The current system under which university education in England is financed via student loans has been accompanied by controversy since its inception. The 1998 Teaching and Higher Education Act was introduced by the recently elected Labour government under Tony Blair. It brought in tuition fees, with loans available for students to pay towards their fees, and also replaced maintenance grants by loans for most students.
Tuition fees were raised to £3000 per year in 2004, and in subsequent years to £9250. The increases were marked by student protest and street demonstrations, amid claims that this would discriminate in favour of middle class students and those from well-to-do backgrounds. The Labour manifesto pledge to scrap tuition fees altogether was reckoned by many analysts to have contributed to a large proLabour vote among young people.
Many claimed that tuition fees financed by student loans represented a shift from finance of university education by older taxpayers to finance of it by a cash-strapped younger generation which enjoyed few of the state benefits available to its older counterparts.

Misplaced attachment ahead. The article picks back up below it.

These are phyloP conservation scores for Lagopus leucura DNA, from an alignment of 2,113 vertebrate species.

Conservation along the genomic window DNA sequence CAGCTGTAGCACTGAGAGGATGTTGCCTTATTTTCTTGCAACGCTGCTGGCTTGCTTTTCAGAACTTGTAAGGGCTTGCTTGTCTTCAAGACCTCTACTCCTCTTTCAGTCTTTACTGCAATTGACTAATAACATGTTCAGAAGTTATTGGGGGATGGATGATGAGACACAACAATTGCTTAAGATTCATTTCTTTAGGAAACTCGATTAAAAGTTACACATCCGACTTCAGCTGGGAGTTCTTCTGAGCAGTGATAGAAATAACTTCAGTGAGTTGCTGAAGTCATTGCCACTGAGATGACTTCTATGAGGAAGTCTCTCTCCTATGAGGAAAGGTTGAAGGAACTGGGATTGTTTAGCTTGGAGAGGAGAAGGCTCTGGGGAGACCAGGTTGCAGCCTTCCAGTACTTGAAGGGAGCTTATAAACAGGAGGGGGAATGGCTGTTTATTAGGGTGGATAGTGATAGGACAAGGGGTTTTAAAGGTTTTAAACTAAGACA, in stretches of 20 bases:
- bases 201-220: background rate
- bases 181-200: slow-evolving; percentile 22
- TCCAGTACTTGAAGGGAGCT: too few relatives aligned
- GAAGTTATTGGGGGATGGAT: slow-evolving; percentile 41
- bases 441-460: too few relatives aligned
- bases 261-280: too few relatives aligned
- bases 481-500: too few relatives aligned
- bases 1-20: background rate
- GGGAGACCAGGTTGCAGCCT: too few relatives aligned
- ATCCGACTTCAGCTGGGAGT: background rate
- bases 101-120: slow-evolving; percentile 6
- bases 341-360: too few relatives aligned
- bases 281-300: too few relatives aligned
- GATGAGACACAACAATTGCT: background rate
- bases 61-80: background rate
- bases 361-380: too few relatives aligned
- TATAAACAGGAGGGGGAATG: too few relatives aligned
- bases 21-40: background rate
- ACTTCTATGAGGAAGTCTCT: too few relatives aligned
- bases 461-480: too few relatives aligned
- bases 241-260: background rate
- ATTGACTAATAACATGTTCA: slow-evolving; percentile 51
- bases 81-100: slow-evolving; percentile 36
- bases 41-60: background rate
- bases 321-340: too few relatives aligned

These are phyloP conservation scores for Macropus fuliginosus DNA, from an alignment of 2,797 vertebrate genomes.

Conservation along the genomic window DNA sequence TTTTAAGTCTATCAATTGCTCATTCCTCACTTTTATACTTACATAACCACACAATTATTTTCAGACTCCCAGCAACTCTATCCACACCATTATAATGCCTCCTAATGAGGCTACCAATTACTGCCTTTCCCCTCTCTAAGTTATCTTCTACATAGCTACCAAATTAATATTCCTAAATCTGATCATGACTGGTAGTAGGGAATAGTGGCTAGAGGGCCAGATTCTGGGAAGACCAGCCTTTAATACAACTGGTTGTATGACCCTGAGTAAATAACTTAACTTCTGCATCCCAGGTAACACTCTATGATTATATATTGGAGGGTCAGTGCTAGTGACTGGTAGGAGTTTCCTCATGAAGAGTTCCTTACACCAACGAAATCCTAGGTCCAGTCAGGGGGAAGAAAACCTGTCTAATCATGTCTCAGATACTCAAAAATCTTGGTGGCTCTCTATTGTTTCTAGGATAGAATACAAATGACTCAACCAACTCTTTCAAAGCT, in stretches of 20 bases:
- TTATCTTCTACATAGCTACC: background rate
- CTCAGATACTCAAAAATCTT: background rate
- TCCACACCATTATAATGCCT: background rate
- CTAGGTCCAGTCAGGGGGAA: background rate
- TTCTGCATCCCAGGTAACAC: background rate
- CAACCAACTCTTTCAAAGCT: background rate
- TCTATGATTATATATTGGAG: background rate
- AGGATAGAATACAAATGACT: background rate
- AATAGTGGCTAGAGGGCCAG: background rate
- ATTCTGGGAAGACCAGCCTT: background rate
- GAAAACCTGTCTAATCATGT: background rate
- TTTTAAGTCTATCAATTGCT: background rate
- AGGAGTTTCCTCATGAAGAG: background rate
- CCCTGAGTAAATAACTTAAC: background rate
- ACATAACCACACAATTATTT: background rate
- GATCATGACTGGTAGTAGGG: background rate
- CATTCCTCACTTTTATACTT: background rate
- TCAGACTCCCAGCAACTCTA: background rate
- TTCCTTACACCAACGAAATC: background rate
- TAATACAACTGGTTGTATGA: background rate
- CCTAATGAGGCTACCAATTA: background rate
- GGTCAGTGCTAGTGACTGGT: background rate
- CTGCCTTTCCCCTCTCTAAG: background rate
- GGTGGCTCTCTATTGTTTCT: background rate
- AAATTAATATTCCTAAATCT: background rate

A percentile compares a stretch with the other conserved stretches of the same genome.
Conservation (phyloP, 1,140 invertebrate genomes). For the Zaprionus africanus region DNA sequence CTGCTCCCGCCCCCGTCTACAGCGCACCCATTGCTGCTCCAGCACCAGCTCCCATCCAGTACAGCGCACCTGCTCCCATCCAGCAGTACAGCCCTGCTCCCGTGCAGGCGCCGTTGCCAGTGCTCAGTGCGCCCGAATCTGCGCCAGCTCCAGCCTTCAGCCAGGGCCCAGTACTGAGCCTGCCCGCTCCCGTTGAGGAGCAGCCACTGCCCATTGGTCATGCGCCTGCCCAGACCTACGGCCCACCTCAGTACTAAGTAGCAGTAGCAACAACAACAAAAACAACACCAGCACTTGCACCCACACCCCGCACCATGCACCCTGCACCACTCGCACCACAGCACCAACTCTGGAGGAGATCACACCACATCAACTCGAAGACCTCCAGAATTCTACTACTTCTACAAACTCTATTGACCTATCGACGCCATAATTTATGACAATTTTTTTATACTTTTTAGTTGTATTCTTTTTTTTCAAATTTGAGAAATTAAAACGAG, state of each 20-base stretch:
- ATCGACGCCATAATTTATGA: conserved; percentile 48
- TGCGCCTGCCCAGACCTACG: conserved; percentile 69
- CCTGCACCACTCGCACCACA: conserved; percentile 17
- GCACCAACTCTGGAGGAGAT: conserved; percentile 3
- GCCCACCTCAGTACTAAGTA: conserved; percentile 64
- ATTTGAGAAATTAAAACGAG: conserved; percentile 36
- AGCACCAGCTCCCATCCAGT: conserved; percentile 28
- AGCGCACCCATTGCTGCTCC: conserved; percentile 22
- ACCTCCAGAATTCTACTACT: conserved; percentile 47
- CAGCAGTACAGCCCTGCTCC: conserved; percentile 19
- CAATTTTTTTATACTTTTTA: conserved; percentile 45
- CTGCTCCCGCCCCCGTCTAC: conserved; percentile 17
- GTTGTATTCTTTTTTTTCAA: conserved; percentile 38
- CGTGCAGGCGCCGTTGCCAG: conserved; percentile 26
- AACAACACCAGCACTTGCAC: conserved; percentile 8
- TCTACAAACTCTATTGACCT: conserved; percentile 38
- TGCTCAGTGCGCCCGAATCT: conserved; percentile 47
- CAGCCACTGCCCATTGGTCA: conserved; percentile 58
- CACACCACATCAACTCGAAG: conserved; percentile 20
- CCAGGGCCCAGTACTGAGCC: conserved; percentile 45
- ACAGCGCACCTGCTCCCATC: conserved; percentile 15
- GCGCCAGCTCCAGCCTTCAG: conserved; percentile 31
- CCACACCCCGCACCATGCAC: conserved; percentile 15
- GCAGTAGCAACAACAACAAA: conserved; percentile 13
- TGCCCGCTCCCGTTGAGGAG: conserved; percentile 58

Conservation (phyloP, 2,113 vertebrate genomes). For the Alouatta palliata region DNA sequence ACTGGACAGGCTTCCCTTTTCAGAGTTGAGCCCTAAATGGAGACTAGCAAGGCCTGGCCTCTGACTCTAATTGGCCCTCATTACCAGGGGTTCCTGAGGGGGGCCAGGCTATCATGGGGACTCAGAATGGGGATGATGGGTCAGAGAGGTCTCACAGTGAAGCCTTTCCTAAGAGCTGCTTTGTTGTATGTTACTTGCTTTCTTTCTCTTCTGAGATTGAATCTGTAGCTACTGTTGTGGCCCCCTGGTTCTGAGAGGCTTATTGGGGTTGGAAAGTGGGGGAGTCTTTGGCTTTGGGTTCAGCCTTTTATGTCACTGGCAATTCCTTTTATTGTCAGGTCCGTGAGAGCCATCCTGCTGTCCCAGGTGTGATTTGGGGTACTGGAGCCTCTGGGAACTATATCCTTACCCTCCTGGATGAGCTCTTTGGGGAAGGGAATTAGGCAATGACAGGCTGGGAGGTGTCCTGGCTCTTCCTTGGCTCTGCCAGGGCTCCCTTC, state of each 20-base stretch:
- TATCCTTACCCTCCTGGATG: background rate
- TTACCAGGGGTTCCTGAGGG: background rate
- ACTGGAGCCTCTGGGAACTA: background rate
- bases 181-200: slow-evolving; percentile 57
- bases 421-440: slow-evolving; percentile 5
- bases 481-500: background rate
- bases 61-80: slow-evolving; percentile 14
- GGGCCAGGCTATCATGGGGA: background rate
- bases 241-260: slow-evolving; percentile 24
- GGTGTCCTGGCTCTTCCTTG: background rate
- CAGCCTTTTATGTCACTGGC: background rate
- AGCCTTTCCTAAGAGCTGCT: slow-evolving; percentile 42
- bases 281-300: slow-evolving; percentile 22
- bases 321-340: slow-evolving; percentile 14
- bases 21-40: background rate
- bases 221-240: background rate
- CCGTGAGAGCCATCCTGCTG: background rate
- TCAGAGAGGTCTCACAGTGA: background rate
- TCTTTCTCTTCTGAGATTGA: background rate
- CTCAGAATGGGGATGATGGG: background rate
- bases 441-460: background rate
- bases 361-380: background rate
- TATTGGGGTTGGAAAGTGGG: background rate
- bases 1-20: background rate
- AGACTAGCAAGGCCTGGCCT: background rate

The replacement of maintenance grants by maintenance loans was seen by some as part of the same process, with these rising for the year 2016/17 to a maximum of £8,200 for students living away from home outside London, and more for those studying in the capital. For a typical 3-year course leading to a degree, this has meant that students upon graduating could face a debt burden in excess of £50,000 (according to the Sutton Trust, the average student debt at graduation was £44,000 in 2016). It causes disquiet among many students that they are starting their working life with such a huge overhang of debt.
The calculations of repayment liability and of interest charged are dauntingly complex and impenetrable, and the system has been charged several times with failure to process information rapidly, or to correct overpayment collected. The current basis for most is that interest will be charged at the Retail Price Index for salaries up to £21,000 and at RPI + 3% for salaries of £41,000 and over. Debts are written off after 30 years, no matter how much or little graduates pay back, and once you have paid off your debt you no longer make repayments. Graduates who go abroad for 3 months or more have to complete an Overseas Income Assessment Form so that repayments can continue to be made, although there are obvious difficulties in some cases of enforcing collection
Read the full discussion paper here.